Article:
I’ll make it no secret that I absolutely love Dave Gorman. His witty cynicism, combined with his teacher-student audience relationship, and brilliant mocking of media, means that for me, Modern Life is Goodish is always an essential watch and its return is an exciting event.
Series 4 continues in this brilliant fashion. Mr Gorman starts off in style, discussing ‘Extractor Fans’, although its not what you might first think – he refers to fans who are utterly intolerant of the concept that a fellow fan may be as much of a fan as you are. I’m sure we all know some of these people! They come in three forms; 1) ‘I can’t believe you don’t know (insert random band or television show here)’ ; 2) ‘I don’t like (insert name here), they are too mainstream)’ ; and 3) ‘Why do you like… (insert name here)?!’. You get the idea. Gorman tears this concept to shreds, in reference to his old friend Micky, a self-proclaimed music mogul who goes by the moniker of ‘Mickipedia’.
More on Micky later though. Firstly, we traverse through the ridiculous notion of ‘guilty pleasures’; namely how the majority of them are not guilty pleasures! We see examples like Coronation Street, Jeremy Kyle, and even Homes Under The Hammer. While I am sure we love a bit of HUTH, you do get a genuine example of a guilty pleasure; I won’t spoil it here, but it certainly qualifies. The Gorman also debunks the myth he is geek, which is apparently based on the fact he likes information (as you know, most smart people do), and owns a computer; just like well-known geeks Ross Kemp and Danny Dyer. Neither of them have been included in a list of ‘Britain’s Sexiest Geeks’ though. Mind you, Piers Morgan was on the list.
If you are looking for advice on some new periodicals, good ol’ Gorman has you covered once again. He recommends Cage and Aviary Birds, with the superb column, ‘Desert Island Birds’. Sounds truly thrilling, no? Wait till you see the Superb Starling – not to be confused with the Superb Nick Knowles. Nothing can compare to the Conservation and Hunting magazine. Although the entire idea does seem to be something of a contradiction. He masterfully and skilfully negotiates the target markets and focuses for each issue – Gorman could be a marketing genius.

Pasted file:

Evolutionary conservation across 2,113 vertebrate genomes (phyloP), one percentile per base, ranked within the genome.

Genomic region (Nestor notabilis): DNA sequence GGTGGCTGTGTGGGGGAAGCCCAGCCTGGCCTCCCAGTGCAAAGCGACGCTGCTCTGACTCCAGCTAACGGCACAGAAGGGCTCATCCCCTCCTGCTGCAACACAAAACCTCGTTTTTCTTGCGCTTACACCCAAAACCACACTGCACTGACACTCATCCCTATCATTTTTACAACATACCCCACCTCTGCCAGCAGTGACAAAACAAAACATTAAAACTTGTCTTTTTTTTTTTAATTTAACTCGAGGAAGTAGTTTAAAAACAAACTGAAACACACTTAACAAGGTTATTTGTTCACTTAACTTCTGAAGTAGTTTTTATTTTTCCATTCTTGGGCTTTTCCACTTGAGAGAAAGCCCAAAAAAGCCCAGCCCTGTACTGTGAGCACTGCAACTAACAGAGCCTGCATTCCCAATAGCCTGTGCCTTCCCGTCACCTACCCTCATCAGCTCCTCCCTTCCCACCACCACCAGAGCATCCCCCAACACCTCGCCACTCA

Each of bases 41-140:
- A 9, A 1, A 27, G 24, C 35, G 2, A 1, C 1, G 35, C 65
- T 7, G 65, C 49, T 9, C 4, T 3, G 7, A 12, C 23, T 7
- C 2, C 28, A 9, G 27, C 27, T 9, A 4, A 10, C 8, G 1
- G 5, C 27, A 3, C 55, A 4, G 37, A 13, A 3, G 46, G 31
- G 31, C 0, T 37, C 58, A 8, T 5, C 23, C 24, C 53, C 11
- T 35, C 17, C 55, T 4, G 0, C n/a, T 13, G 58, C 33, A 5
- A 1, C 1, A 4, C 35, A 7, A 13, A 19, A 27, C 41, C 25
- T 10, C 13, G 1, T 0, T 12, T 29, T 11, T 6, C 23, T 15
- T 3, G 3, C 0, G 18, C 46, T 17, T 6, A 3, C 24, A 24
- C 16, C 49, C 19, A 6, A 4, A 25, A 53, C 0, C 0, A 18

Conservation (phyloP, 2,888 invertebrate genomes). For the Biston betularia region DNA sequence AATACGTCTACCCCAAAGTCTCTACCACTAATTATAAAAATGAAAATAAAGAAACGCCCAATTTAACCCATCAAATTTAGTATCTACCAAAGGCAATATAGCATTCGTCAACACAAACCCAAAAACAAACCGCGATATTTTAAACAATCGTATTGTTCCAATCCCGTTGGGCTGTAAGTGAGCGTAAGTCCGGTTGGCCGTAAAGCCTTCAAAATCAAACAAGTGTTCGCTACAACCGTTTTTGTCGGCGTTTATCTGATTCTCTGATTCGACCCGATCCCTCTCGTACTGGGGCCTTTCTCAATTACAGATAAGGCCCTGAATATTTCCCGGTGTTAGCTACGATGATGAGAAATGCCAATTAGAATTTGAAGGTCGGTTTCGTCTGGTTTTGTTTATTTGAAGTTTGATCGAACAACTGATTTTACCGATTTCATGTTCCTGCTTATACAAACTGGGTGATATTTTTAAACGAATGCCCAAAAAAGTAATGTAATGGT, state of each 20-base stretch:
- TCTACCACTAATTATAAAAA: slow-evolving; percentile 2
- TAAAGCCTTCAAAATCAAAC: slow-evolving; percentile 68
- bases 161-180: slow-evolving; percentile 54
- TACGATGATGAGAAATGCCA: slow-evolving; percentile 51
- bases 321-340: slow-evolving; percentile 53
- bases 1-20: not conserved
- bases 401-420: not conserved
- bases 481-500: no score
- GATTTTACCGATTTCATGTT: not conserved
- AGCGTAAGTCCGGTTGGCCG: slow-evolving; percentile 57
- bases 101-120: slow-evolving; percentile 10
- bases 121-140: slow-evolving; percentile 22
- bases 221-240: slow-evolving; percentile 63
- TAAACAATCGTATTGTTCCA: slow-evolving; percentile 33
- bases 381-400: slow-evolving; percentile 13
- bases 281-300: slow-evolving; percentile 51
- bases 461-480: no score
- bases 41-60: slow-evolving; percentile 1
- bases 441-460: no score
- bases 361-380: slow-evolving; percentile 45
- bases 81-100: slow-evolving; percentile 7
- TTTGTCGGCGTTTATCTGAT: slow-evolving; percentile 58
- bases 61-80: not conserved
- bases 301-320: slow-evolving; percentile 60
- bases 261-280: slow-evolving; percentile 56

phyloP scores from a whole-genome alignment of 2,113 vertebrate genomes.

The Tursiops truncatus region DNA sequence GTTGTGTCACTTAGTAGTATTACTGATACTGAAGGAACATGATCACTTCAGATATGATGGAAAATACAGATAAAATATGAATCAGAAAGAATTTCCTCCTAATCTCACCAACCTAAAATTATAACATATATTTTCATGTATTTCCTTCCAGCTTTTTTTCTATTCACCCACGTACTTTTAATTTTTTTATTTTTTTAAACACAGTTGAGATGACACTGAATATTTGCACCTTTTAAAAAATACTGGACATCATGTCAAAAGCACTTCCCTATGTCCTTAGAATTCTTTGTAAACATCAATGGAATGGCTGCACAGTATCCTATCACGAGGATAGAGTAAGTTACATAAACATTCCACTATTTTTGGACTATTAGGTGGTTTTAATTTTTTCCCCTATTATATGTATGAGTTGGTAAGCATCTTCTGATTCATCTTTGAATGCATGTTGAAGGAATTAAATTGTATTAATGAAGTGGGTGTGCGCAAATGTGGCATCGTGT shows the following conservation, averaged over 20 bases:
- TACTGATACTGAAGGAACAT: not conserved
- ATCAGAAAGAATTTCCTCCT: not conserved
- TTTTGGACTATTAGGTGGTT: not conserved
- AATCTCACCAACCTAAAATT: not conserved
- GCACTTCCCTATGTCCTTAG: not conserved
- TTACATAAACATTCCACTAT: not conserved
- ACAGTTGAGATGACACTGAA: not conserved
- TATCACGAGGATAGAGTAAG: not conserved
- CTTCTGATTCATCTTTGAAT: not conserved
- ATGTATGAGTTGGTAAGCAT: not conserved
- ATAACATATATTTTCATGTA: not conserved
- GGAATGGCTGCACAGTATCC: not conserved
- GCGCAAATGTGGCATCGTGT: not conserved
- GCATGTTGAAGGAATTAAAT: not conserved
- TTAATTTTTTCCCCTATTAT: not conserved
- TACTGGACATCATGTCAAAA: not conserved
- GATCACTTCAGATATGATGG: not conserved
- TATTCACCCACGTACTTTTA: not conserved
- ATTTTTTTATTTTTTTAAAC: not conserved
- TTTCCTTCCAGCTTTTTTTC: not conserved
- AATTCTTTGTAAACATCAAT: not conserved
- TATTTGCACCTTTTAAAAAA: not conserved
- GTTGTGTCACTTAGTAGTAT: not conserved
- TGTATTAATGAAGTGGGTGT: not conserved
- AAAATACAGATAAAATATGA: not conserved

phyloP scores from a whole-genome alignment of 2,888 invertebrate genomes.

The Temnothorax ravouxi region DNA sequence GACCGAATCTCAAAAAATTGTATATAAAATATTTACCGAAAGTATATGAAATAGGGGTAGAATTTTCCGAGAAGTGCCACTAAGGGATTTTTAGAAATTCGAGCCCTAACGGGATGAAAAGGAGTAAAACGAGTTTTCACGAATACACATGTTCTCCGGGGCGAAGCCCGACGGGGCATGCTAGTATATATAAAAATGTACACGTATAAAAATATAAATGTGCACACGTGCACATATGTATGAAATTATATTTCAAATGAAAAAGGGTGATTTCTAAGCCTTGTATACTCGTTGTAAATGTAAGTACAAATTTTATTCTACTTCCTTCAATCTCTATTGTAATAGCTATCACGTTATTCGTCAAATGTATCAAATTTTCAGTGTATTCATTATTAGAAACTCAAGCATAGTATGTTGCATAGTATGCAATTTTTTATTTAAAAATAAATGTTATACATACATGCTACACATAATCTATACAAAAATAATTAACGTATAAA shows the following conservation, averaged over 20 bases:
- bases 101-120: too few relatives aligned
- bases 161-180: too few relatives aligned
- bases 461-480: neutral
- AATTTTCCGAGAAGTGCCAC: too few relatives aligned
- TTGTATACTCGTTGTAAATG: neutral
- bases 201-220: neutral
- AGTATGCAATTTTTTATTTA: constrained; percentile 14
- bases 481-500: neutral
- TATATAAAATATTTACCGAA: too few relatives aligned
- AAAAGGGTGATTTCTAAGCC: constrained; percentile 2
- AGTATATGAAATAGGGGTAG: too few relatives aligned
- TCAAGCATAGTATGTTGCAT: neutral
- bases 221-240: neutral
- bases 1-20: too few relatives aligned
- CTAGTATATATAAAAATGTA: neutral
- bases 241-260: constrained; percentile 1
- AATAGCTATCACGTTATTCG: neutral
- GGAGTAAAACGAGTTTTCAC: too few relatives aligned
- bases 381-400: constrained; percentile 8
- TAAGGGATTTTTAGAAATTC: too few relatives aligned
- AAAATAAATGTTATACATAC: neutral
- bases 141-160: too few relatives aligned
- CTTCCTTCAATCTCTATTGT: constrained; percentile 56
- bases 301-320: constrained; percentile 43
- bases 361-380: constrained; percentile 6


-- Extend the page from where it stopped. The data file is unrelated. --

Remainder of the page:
His forte once again comes in his signature move, ‘The Found Poem’. This week, he focuses on the outrage of Liz Hurley’s teenage son drinking wine at a Private Wedding. How outrageous! Dave trawls the dark corners of the internet, collecting the unrequited rage and anger of people who should not care about certain issues, and yet can get so worked up about it. It’s truly glorious, and I would recommend watching the show purely for it. Having seen Dave perform live, he is absolutely fantastic in channeling the misplaced passion of the angry proletariat.
Returning back to ‘Mikipedia’, I won’t say too much more, but I will point you in the direction of a fantastic quiz which Dave Gorman promoted on his show. It’s quite difficult, but those with music knowledge can probably do it. If you want to give it a try, it’s here. My top score is 11.
Once again, time may have passed, but Dave in his checkered shirt and classic beard seems as relevant and witty as ever. It’s hilariously inventive, and the fact he can get so much out of just a tweet, or a website redirect, is testament to his true comic genius.
Dave Gorman’s Modern Life is Goodish airs on 10pm on Dave every Tuesday. Check out the trailer below: